Click here to


Are you sure ?

Yes, do it No, cancel

Investigation of ECG-Gated Non-Invasive Cardiac Arrhythmia Ablation Using Double Scattering Proton Beams

H Lee*, HM Lu , YL Chen , J Pursley , K-W Jee , Massachusetts General Hospital, Boston, MA


(Wednesday, 8/1/2018) 1:45 PM - 3:45 PM

Room: Davidson Ballroom A

Purpose: Conformal delivery of radiation to a cardiac target is challenging due to respiratory and cardiac motion and the proximity to radiation sensitive organs-at-risk (OARs) including right coronary and left anterior descending arteries. Although recent studies showed non-invasive cardiac arrhythmia ablation for atrial fibrillation and ventricular tachycardia with radiotherapy modalities, mitigation techniques for cardiac motion have not been studied thoroughly. The purpose of this study is to evaluate the dosimetric advantage of using cardiac gating on ECG signals as a motion mitigation method for proton radiotherapy of targets in the heart.

Methods: Cardiac gated 4D CTs were obtained at end-expiration, resulting in 10 cardiac phase CTs. OARs and seven different targets were contoured on each phase for 4D planning, and 3D target volumes were generated on the average intensity-projection for a non-cardiac gated comparison. For each target, a reference cardiac phase was selected to determine optimal beam angles for double-scatter proton radiotherapy in terms of target coverage and OAR sparing. Dosimetric parameters for cardiac gated and non-gated plans were compared. Target size and location were also evaluated to investigate the feasibility of a respiratory and cardiac double gating delivery.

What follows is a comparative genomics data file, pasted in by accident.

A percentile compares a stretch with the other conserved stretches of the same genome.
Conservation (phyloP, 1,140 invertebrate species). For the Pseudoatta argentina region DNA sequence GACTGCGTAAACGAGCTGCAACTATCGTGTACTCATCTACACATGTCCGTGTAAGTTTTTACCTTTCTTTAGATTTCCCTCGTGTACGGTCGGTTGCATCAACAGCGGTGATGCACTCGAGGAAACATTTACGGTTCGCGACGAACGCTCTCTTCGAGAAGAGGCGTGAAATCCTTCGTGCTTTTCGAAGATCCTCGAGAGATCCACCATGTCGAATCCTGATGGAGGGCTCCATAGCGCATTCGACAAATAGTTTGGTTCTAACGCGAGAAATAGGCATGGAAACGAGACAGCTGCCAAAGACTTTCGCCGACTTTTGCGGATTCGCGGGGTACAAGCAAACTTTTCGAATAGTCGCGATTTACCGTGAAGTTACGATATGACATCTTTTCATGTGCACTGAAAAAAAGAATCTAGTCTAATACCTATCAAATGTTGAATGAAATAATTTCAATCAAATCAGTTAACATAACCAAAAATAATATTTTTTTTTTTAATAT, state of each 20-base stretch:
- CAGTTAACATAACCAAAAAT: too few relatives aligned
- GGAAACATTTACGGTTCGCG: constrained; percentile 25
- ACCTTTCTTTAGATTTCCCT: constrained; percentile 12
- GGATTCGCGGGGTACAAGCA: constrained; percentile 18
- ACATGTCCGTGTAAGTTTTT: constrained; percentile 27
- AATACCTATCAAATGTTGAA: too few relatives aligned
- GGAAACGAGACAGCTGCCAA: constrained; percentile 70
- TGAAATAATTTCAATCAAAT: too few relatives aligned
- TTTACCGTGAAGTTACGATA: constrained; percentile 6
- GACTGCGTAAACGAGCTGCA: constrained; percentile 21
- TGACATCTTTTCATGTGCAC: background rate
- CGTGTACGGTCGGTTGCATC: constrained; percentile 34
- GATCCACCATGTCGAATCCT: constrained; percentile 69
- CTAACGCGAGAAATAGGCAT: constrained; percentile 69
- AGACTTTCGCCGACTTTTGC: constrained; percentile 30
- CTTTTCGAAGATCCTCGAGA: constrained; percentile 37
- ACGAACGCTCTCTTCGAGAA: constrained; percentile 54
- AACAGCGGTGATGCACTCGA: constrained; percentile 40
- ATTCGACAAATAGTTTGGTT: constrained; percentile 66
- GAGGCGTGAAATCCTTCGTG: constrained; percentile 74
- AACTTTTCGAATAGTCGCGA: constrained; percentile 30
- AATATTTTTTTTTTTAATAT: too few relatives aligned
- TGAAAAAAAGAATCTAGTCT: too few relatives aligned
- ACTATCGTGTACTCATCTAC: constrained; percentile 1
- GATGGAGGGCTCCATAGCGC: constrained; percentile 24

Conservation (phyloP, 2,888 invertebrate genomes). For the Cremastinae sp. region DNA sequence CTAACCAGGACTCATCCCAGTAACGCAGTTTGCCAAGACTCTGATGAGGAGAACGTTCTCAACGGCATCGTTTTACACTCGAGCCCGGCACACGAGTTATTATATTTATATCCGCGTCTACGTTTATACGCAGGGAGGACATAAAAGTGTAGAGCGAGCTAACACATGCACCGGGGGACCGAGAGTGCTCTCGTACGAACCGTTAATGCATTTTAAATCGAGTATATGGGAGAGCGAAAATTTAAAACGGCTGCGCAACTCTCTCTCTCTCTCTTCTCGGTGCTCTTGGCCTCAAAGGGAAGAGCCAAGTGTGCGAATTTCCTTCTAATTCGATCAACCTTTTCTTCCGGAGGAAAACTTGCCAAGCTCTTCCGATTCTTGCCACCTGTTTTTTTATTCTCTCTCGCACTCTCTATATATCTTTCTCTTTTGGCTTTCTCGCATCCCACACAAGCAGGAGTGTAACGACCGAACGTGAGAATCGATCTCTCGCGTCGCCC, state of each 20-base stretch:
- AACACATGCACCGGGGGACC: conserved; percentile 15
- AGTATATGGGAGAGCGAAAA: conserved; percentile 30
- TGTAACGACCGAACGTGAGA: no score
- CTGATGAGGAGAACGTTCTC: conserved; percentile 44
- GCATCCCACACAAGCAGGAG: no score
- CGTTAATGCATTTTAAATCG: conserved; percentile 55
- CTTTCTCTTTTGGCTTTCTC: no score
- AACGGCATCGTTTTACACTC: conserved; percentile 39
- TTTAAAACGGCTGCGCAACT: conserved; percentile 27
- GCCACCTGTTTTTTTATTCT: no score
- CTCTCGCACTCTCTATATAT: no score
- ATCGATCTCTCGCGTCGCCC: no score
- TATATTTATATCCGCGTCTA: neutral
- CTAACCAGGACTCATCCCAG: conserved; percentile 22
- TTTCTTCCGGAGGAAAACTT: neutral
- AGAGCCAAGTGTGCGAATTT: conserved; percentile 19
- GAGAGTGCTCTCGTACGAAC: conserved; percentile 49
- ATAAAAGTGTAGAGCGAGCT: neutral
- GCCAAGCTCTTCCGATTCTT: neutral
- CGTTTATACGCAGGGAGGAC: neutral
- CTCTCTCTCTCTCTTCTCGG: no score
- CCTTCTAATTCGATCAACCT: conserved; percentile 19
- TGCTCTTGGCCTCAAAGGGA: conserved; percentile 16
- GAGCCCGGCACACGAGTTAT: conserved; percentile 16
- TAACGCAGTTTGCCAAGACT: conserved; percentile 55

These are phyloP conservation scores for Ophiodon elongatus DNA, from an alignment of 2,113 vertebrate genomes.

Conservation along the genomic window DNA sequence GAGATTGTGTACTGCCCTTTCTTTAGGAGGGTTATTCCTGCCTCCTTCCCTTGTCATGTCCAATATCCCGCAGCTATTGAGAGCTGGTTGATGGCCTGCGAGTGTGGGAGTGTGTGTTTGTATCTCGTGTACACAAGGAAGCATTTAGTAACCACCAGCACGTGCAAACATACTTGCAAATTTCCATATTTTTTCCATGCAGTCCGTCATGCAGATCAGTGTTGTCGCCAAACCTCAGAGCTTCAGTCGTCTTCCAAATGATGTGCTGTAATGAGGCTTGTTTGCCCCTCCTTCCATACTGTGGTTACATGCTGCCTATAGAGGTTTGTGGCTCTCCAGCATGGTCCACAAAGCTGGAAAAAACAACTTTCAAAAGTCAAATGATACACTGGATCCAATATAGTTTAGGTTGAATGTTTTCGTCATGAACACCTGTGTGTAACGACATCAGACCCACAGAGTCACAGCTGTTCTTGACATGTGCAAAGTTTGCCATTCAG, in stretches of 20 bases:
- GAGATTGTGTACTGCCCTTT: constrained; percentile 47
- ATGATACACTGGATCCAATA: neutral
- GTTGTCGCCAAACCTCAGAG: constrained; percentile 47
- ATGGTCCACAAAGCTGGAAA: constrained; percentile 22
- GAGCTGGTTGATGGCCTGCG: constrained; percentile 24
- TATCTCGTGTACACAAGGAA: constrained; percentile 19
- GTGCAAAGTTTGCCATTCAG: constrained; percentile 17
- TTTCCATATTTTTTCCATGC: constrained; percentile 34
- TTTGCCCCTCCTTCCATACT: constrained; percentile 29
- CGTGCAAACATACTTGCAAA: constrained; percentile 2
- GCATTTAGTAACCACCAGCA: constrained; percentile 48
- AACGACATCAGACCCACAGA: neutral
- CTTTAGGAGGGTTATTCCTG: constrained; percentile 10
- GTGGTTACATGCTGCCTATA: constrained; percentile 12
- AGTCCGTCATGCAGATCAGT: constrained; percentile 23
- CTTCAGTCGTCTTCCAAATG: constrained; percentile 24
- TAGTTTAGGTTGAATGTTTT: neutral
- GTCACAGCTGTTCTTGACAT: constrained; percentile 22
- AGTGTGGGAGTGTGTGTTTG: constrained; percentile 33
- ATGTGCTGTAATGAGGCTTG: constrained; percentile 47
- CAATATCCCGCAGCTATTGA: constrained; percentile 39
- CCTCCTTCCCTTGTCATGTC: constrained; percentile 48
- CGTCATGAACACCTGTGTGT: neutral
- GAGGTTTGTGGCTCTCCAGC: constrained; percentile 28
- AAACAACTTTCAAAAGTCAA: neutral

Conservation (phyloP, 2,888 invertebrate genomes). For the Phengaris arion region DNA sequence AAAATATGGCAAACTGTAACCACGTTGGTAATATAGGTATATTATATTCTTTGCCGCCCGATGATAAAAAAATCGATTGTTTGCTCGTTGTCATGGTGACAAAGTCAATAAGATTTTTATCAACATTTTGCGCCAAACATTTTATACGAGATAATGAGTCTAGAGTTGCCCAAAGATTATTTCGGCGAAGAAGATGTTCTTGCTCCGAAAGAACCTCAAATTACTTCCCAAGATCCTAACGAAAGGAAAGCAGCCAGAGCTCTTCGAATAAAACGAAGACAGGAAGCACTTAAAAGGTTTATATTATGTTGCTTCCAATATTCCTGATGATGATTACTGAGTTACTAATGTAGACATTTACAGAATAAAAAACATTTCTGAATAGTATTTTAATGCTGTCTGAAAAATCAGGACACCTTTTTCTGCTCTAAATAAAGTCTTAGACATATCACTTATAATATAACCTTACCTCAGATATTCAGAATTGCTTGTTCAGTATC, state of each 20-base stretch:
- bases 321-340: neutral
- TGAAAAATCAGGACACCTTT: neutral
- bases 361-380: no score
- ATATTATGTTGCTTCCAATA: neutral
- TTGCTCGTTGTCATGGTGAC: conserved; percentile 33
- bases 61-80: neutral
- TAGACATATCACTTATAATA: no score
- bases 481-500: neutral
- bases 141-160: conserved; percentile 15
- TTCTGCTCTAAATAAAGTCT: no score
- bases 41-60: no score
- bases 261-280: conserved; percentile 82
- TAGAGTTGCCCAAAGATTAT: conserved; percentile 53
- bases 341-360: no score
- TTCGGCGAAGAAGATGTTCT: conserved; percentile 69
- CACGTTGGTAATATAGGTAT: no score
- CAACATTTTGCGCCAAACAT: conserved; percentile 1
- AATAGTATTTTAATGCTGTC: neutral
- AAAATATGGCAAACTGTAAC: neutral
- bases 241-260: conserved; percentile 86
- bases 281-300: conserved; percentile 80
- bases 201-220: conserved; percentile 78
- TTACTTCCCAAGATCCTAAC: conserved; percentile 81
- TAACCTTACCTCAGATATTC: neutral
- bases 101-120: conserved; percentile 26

Results: Due to the anatomical location of the heart, the angle of incoming beams played an important role in dose homogeneity and OARs dose. Targets in the left ventricle and interventricular septum benefit the most from cardiac gating, showing a reduction in OAR doses of up to 35% and minimizing the mean heart and left ventricle doses.

Conclusion: This work evaluated cardiac gating on ECG signals as a motion mitigation technique for proton radiotherapy. It demonstrated that the choice of beam angle is important to spare OARs, and that cardiac gating may be beneficial for some targets out of the seven studied target locations in the heart to reduce cardiac toxicity.


Not Applicable / None Entered.


Not Applicable / None Entered.

Contact Email